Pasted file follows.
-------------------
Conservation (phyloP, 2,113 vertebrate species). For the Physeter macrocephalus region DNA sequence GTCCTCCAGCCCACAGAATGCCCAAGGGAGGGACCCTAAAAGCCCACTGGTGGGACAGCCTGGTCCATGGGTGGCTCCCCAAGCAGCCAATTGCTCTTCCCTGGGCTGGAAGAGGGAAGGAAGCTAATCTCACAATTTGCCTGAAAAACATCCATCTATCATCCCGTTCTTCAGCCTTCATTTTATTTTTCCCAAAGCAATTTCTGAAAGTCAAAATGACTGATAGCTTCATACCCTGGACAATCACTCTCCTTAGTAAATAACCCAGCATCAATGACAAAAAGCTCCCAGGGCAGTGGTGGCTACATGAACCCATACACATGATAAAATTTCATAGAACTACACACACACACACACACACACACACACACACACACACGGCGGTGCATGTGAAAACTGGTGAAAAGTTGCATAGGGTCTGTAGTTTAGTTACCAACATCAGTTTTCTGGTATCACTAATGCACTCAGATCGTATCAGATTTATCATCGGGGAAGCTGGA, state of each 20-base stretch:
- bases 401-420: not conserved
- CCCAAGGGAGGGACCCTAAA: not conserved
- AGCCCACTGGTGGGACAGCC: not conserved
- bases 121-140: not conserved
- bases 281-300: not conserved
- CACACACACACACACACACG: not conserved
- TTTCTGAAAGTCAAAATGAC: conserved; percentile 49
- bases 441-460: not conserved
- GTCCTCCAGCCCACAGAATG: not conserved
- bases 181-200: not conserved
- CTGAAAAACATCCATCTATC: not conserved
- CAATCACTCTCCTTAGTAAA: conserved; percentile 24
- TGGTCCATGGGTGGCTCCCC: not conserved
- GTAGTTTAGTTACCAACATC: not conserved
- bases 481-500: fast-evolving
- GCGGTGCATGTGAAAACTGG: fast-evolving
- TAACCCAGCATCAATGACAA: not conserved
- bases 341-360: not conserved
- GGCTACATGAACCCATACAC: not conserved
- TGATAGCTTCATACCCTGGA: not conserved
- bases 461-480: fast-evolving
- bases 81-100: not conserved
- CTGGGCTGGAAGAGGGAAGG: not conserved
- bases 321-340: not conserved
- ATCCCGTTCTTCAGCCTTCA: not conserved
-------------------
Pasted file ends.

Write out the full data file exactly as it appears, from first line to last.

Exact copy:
Conservation (phyloP, 2,113 vertebrate species). For the Physeter macrocephalus region DNA sequence GTCCTCCAGCCCACAGAATGCCCAAGGGAGGGACCCTAAAAGCCCACTGGTGGGACAGCCTGGTCCATGGGTGGCTCCCCAAGCAGCCAATTGCTCTTCCCTGGGCTGGAAGAGGGAAGGAAGCTAATCTCACAATTTGCCTGAAAAACATCCATCTATCATCCCGTTCTTCAGCCTTCATTTTATTTTTCCCAAAGCAATTTCTGAAAGTCAAAATGACTGATAGCTTCATACCCTGGACAATCACTCTCCTTAGTAAATAACCCAGCATCAATGACAAAAAGCTCCCAGGGCAGTGGTGGCTACATGAACCCATACACATGATAAAATTTCATAGAACTACACACACACACACACACACACACACACACACACACACGGCGGTGCATGTGAAAACTGGTGAAAAGTTGCATAGGGTCTGTAGTTTAGTTACCAACATCAGTTTTCTGGTATCACTAATGCACTCAGATCGTATCAGATTTATCATCGGGGAAGCTGGA, state of each 20-base stretch:
- bases 401-420: not conserved
- CCCAAGGGAGGGACCCTAAA: not conserved
- AGCCCACTGGTGGGACAGCC: not conserved
- bases 121-140: not conserved
- bases 281-300: not conserved
- CACACACACACACACACACG: not conserved
- TTTCTGAAAGTCAAAATGAC: conserved; percentile 49
- bases 441-460: not conserved
- GTCCTCCAGCCCACAGAATG: not conserved
- bases 181-200: not conserved
- CTGAAAAACATCCATCTATC: not conserved
- CAATCACTCTCCTTAGTAAA: conserved; percentile 24
- TGGTCCATGGGTGGCTCCCC: not conserved
- GTAGTTTAGTTACCAACATC: not conserved
- bases 481-500: fast-evolving
- GCGGTGCATGTGAAAACTGG: fast-evolving
- TAACCCAGCATCAATGACAA: not conserved
- bases 341-360: not conserved
- GGCTACATGAACCCATACAC: not conserved
- TGATAGCTTCATACCCTGGA: not conserved
- bases 461-480: fast-evolving
- bases 81-100: not conserved
- CTGGGCTGGAAGAGGGAAGG: not conserved
- bases 321-340: not conserved
- ATCCCGTTCTTCAGCCTTCA: not conserved